Celebrate Summer also includes Ben Aronson’s eight paintings of cityscapes, primarily of San Francisco, Santa Monica, and Los Angeles. Paintings such as Taylor and Green continue his dedication to depicting the world around us with a particular focus on how California light changes our perception and mood of otherwise familiar scenes. His poetic way of seeing the world and emphasizing glimmers of lights tell a simple and intimate story of moments that could otherwise be seen as banal. The new paintings emphasize why viewers continue to be enthralled with Aronson’s work and his use of changing light and atmosphere. Over the past two years Aronson’s work has been featured in museums exhibitions in Georgia, Florida, and North Carolina.  His work is in the collections of the de Young Museum, San Jose Museum of Art, Museum of Fine Arts, Boston, among others.

Kenyatta A.C. Hinkle, an emerging, Los Angeles-based visual artist, writer, and performer, creates conversations about the complexities of history and power through her artwork. Inspired by Kara Walker and Wangechi Mutu, Hinkle has developed her own voice, evident in her ink, charcoal drawings, and collaged work. Her work was shown in The Studio Museum in Harlem’s Fore exhibition, and she was the youngest participant in the Made in LA 2012 biennial at the Hammer Museum in Los Angeles. She was listed on The Huffington Post’s “Black Artists: 30 Contemporary Art Makers Under 40 You Should Know.” Her artwork and performances have been reviewed by The New York Times, Los Angeles Times, Artforum, LA Weekly, and was featured Kanitra Fletcher’s recent essay “Re-covered: Wangechi Mutu, Kenyatta A.C. Hinkle, and the postcolonial potentiality of black women in colonial(ist) photographs”. KCET interviewed Hinkle for the article, “Haunted Geographies: The Living Work of Kenyatta A.C. Hinkle.” She was a finalist for the 2013 Los Angeles Artadia Award. This spring she had a solo exhibition at Jenkins Johnson Gallery, New York, and was featured in Seven Sisters in 2013 with Carrie Mae Weems, Mickalene Thomas, Toyin Odutola and others. Her work has been exhibited at the AIPAD Photography Show in NY, Paris Photo Los Angeles.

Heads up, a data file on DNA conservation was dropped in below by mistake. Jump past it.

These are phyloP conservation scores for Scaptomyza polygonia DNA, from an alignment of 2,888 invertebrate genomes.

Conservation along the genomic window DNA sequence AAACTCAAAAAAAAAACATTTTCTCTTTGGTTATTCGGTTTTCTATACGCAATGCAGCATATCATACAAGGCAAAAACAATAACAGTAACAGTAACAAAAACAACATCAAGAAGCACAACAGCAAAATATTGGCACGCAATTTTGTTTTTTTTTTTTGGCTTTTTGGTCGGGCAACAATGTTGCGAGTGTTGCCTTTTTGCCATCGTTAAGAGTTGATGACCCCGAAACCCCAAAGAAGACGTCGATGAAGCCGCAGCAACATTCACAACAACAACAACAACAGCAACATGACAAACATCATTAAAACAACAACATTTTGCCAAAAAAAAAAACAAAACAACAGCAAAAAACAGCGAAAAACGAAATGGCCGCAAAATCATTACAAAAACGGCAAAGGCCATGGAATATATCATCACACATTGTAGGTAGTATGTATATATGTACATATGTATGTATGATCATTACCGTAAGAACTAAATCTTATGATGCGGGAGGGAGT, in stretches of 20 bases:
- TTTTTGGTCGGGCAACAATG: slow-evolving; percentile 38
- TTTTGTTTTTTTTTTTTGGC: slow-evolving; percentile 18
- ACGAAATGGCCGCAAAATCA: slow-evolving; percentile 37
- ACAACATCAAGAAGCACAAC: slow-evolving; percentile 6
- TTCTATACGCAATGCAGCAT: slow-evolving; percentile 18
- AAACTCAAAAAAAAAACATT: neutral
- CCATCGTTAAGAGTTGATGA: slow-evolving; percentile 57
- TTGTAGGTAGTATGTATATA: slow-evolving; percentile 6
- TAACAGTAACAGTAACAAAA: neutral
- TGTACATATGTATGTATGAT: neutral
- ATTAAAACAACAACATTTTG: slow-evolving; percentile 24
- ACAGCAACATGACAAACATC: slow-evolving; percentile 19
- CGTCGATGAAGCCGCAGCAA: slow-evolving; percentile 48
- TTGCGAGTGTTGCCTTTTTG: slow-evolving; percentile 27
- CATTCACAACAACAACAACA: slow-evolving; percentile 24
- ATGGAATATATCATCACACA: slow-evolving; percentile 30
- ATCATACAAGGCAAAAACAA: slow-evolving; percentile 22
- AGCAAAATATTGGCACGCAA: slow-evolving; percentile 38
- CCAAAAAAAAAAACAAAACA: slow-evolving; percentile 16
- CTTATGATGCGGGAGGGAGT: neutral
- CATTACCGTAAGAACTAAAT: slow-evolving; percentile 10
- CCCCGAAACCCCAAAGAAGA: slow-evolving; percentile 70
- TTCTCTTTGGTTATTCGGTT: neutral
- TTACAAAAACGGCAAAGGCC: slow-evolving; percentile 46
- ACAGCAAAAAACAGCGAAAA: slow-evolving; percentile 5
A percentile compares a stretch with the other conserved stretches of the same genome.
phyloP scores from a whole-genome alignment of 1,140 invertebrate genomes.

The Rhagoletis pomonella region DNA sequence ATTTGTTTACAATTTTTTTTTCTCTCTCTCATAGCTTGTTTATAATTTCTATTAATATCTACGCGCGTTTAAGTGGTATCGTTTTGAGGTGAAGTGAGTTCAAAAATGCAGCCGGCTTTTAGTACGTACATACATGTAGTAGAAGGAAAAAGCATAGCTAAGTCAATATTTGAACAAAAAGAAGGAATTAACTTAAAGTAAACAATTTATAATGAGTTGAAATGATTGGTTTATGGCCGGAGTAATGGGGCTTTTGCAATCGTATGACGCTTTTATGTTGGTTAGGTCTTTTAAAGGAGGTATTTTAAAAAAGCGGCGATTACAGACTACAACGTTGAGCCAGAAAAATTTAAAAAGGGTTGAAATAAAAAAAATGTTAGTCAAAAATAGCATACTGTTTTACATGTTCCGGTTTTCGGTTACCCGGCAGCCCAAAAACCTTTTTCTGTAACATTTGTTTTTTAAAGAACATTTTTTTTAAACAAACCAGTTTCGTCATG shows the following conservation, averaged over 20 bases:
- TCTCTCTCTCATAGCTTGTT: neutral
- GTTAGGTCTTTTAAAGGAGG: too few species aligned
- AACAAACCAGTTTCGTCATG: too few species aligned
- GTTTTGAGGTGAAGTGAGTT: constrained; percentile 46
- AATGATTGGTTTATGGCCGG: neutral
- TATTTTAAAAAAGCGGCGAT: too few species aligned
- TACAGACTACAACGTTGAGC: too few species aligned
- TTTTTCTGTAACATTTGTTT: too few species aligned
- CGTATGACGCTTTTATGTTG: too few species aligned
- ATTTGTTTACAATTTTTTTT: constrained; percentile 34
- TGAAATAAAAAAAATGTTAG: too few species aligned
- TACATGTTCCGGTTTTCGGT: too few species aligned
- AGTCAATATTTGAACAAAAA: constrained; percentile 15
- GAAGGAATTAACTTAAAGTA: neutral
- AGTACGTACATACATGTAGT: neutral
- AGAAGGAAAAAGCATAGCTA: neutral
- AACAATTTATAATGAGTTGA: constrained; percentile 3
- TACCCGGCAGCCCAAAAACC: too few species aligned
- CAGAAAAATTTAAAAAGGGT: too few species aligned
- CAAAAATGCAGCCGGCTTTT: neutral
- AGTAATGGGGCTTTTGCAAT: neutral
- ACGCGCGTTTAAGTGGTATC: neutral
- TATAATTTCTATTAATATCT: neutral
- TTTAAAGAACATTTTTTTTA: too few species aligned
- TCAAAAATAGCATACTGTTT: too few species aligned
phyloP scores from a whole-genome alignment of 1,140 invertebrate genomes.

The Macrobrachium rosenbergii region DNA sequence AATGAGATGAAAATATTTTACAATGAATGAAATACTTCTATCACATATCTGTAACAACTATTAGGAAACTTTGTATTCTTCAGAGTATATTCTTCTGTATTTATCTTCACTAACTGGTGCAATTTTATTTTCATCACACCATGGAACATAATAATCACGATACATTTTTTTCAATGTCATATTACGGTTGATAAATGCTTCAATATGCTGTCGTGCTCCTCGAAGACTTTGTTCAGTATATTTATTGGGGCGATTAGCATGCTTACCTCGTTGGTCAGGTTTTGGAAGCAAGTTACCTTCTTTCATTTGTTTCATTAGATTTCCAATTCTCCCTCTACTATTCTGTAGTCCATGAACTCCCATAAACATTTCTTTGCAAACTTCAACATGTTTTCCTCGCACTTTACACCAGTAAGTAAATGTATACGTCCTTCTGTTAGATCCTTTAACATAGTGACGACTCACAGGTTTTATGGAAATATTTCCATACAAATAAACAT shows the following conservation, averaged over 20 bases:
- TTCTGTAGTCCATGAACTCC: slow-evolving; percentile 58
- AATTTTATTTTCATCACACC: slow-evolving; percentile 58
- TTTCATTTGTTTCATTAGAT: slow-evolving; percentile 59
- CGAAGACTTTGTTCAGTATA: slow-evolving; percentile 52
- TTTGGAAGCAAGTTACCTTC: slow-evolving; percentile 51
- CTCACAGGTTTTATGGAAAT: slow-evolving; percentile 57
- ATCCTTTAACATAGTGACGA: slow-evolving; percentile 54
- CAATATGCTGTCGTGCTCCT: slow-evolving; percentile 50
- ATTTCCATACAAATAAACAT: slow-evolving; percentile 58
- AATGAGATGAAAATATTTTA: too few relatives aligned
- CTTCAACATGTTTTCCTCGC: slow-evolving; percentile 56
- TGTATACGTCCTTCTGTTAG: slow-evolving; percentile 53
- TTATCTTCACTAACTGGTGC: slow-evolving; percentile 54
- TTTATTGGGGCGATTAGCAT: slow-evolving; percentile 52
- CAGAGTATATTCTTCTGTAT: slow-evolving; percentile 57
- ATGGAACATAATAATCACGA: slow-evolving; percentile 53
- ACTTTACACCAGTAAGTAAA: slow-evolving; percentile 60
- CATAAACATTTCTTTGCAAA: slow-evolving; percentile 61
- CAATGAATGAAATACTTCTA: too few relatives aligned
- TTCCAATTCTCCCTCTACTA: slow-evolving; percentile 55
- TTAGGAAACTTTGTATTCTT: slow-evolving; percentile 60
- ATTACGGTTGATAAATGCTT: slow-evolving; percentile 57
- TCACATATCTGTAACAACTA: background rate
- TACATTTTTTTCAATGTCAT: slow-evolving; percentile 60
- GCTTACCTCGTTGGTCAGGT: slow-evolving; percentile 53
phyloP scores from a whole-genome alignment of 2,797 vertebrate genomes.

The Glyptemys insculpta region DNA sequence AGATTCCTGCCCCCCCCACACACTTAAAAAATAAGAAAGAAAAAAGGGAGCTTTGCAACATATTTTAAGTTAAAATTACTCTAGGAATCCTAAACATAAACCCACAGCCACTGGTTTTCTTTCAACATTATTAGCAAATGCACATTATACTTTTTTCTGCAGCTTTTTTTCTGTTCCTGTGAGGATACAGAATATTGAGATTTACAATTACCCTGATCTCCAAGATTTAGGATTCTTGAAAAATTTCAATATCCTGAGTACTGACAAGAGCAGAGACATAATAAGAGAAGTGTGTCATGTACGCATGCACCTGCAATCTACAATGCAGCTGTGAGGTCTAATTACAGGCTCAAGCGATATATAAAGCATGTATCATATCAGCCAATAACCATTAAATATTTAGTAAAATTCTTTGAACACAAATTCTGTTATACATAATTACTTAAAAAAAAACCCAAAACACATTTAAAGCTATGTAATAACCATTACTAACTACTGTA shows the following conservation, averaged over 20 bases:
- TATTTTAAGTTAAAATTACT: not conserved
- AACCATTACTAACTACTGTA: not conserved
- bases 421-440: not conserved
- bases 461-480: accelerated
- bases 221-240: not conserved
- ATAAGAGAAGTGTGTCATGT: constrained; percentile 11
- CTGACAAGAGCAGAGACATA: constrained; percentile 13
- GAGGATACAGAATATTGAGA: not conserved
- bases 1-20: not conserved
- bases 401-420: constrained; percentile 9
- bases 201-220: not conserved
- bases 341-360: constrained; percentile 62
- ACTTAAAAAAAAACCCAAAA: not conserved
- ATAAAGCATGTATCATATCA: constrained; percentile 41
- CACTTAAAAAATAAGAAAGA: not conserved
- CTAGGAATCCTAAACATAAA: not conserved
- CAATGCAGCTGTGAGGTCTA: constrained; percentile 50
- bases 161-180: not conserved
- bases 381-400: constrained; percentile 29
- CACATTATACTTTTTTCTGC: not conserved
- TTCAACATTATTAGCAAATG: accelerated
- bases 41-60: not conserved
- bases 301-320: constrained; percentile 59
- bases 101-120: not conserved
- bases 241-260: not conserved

Rin Johnson, a Bay Area native, graduate of Marin Academy, and NYU, and the youngest artist included in Celebrate Summer, was the featured artist of the week in The Wild Magazine. Johnson repurposes the outdated media of slides in her photographic series that highlight her travels across America. With the proliferation of smart phones and the Internet, images are easily accessible, but to view Johnson’s images, one must interact with the work to gain access to her photographs of Americana, leaning in to the slide viewer and engaging with the slide itself. Johnson has exhibited in San Francisco, Los Angeles, New York, and Berlin with recent exhibitions at the SPRING/BREAK Art Show and Jenkins Johnson Gallery in New York and has shown her work at the AIPAD Photography Show in NY, and Paris Photo Los Angeles.


Celebrate Summer includes Austrian artist Timotheus Tomicek, whose video Swing was recently featured at the Moving Image Fair during Frieze week in London. Tomicek investigates how we fit into the world, how our unique experiences, emotions, and thoughts come together to form a whole. His engaging videos are often central to expansive installations that make the viewer question perceptions and expectations for the familiar, often contrasting stillness and movement. Tomicek was a finalist for the Fotobook Dummy Award Kassel, the Celeste Prize in Italy, and for the Arte Laguna Prize in Venice. His work has been reviewed in Artinfo, The New York Examiner, The Huffington Post, among others.